By JOSH NEWTON
TAHLEQUAH — firstname.lastname@example.org
Two families at odds over the custody of “Baby Veronica” spent much of the day in Tahlequah courts Friday, but when the dust had settled, few new details were released to the public.
And despite reports that the 3-year-old child was in court, she never actually appeared in view of those who waited outside the courthouse.
Dusten and Robin Brown appeared at the Cherokee County Courthouse Friday at 9 a.m. in front of Special Judge Holli Wells. Matt and Melanie Capobianco, the South Carolina couple fighting to take back adoptive custody of Baby Veronica, requested the hearing and also showed up at the courthouse.
Both families arrived with an entourage of Cherokee Nation marshals, attorneys and others, but Friday morning’s hearing in Cherokee County District Court was closed to local, state and national media.
All media representatives were prevented from going to the third floor of the courthouse, where two main courtrooms and several public offices are located.
A gag order was also issued to prevent all parties involved in the dispute from sharing “confidential” or “sensitive” information about Veronica, including her location and her activity schedule.
Those involved in the case were ordered to make nothing but “general statements” to media sources under threat of being in contempt of the court.
The Capobiancos filed a writ of habeas corpus in Cherokee County District Court Thursday, asking that the Browns – including Alice and Tommy Brown, Dusten’s parents – bring Baby Veronica to the court Friday.
In a statement released by the Capobiancos, the couple said they filed the motion after they and the child’s birth mother were “intentionally excluded” from a guardianship hearing scheduled in tribal court Friday.
Court documents show Cherokee Nation Marshal Shannon Buhl served Dusten and Robin Brown with the district court summons on Thursday at a facility on the Sequoyah Schools campus, where the Browns have reportedly been staying.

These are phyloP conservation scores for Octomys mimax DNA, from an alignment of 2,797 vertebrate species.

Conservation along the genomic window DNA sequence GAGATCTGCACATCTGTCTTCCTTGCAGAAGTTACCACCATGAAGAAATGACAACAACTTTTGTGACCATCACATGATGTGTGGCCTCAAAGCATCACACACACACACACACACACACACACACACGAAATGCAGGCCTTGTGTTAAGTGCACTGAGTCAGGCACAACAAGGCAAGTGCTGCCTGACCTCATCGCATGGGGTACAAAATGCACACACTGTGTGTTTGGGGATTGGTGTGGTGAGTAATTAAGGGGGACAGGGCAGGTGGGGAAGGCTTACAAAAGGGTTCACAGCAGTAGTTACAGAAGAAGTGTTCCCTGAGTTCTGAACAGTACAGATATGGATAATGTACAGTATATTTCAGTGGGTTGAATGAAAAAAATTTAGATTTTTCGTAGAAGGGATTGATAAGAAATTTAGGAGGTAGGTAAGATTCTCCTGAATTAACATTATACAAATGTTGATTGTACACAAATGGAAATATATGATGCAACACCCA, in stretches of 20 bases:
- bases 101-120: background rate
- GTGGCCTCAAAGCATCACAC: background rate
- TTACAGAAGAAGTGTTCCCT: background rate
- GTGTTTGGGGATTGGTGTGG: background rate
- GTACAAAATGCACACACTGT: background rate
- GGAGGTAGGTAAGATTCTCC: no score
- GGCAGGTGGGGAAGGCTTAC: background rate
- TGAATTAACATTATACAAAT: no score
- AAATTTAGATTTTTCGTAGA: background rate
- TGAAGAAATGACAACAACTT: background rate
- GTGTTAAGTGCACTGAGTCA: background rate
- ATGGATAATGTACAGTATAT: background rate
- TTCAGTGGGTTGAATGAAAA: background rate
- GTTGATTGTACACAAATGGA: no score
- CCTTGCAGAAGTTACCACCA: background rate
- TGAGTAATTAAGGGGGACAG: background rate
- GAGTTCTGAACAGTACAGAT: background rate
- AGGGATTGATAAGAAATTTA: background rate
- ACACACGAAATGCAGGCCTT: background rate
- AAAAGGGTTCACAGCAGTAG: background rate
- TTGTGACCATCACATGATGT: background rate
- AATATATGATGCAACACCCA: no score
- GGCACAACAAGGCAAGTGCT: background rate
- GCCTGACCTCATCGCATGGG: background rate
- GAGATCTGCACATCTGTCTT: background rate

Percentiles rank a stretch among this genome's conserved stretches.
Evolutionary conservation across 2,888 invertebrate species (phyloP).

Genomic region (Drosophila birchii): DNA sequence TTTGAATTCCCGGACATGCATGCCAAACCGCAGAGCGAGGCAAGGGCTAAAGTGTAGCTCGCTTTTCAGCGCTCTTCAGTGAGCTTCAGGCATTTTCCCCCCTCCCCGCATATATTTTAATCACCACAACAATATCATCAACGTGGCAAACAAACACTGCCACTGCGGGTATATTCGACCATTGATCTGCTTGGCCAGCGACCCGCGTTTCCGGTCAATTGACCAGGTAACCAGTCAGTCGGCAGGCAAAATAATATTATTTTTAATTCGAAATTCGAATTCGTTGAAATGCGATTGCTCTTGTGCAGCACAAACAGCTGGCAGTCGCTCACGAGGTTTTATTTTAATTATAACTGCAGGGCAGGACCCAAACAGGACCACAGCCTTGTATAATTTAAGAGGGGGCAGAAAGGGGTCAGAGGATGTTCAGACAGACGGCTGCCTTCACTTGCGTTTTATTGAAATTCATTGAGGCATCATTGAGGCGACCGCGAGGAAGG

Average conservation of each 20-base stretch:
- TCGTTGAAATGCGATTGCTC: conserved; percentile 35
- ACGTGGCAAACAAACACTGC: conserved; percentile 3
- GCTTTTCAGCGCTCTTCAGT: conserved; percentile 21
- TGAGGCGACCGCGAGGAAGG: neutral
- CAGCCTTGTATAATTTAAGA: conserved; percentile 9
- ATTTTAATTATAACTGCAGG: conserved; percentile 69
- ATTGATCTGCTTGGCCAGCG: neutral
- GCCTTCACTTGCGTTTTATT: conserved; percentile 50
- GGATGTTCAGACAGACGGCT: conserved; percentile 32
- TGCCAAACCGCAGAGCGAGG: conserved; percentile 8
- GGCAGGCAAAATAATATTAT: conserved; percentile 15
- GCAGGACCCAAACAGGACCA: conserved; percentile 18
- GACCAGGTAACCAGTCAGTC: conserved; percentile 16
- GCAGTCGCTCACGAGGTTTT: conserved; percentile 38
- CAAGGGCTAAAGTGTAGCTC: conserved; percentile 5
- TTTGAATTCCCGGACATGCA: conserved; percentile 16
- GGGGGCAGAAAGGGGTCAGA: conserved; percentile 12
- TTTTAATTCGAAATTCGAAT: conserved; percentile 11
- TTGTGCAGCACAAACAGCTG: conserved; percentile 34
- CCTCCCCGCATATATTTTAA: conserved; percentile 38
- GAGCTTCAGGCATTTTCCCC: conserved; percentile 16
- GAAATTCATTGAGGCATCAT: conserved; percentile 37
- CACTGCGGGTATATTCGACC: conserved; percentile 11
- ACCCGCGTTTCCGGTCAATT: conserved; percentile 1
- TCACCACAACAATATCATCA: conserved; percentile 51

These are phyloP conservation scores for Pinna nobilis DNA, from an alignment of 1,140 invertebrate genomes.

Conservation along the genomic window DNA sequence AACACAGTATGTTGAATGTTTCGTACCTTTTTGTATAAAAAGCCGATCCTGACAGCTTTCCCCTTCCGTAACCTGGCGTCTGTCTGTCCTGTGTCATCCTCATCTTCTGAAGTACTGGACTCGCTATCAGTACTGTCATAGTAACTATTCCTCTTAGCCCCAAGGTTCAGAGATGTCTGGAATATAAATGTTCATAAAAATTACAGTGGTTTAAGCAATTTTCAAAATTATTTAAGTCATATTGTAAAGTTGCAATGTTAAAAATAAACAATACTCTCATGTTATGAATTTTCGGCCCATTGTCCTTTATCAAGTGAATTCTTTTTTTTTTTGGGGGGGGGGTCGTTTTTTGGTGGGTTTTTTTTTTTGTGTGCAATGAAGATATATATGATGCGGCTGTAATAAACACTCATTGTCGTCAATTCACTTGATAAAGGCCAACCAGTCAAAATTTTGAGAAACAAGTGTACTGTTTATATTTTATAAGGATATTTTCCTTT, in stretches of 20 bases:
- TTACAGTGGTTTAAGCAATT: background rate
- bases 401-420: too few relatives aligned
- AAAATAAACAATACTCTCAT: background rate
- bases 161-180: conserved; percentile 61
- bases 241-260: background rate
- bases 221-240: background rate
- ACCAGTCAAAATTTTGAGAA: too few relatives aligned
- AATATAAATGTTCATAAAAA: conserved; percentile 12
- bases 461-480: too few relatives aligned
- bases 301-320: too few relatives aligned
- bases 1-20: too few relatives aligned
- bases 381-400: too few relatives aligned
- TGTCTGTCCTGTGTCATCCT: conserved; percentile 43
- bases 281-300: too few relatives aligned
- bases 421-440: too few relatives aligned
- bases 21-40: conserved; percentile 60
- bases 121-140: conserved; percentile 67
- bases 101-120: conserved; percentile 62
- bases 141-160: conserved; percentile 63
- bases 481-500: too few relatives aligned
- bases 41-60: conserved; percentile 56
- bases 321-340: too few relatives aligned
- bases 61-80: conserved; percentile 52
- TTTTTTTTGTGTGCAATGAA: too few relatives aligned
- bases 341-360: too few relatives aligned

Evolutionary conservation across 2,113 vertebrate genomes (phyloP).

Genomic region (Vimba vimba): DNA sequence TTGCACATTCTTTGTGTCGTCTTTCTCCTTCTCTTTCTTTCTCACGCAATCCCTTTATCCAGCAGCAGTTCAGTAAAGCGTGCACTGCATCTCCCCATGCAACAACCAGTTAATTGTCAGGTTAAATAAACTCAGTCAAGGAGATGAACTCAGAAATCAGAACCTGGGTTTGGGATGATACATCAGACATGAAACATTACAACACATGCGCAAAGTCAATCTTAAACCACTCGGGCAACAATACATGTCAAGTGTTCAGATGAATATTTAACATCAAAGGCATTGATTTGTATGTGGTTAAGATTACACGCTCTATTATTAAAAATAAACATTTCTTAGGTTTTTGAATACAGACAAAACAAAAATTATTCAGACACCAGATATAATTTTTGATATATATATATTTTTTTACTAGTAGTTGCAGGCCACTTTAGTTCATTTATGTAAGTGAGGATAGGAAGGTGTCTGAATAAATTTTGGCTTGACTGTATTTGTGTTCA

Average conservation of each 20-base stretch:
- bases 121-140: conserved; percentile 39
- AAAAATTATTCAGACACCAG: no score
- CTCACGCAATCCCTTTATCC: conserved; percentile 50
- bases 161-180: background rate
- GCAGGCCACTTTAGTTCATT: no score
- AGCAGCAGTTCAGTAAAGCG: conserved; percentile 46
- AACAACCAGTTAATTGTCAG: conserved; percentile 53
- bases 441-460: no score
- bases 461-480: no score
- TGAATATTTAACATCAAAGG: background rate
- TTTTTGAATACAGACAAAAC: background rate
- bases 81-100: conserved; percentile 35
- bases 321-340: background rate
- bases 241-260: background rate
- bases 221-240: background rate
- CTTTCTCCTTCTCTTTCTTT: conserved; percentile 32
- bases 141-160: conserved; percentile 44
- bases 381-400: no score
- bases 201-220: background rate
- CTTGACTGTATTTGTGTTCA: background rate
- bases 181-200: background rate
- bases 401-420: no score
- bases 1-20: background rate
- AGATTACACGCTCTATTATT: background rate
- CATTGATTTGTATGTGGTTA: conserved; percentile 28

The Capobiancos’ petition alleges Dusten Brown, along with associates, refuses to relinquish custody of Baby Veronica, despite a South Carolina court’s order that custody be transferred to the Capobiancos.
That order was made after the U.S. Supreme Court recently said the matter was in the South Carolina court’s jurisdiction. A warrant was eventually issued out of South Carolina for Dusten Brown’s arrest. Dusten Brown tried to turn himself into authorities in Cherokee County last Monday, but a judge refused to take on the case, so the Browns and Cherokee Nation officials turned to Sequoyah County.
Dusten Brown was then given a $10,000 bond and released.
After about three hours inside district court Friday, the Browns and Capobiancos left through separate exits, still under the protection of Cherokee Nation marshals and other local and state authorities.
Aside from Dusten Brown’s giving a couple of his supporters his thanks, nothing was said outside the county courthouse. Veronica’s grandmother, Alice, left the courthouse in tears.
The parties then arrived at the Cherokee Nation Courthouse, for an appearance before District Judge John T. Cripps for a second hearing. The proceedings lasted about three hours, and media members were prevented from entering the building.
Dusten and Robin left the building escorted by marshals, and made no comment.
Alice and Tommy Brown were visibly shaken when they left. Alice was crying, and when a reporter for a metro newspaper asked if it was good news, Tommy shook his head “no.”
The Capobiancos left with a large entourage of CN marshals, and did not speak to the media. Protesters supporting Brown jeered the couple, screaming “Cherokee children are not for sale!” and “Shame, shame, shame!”
According to reports, records show a mediation agreement has been filed, but the records are under seal. No determination was issued by tribal court as of press time.
Teddye Snell contributed to this report.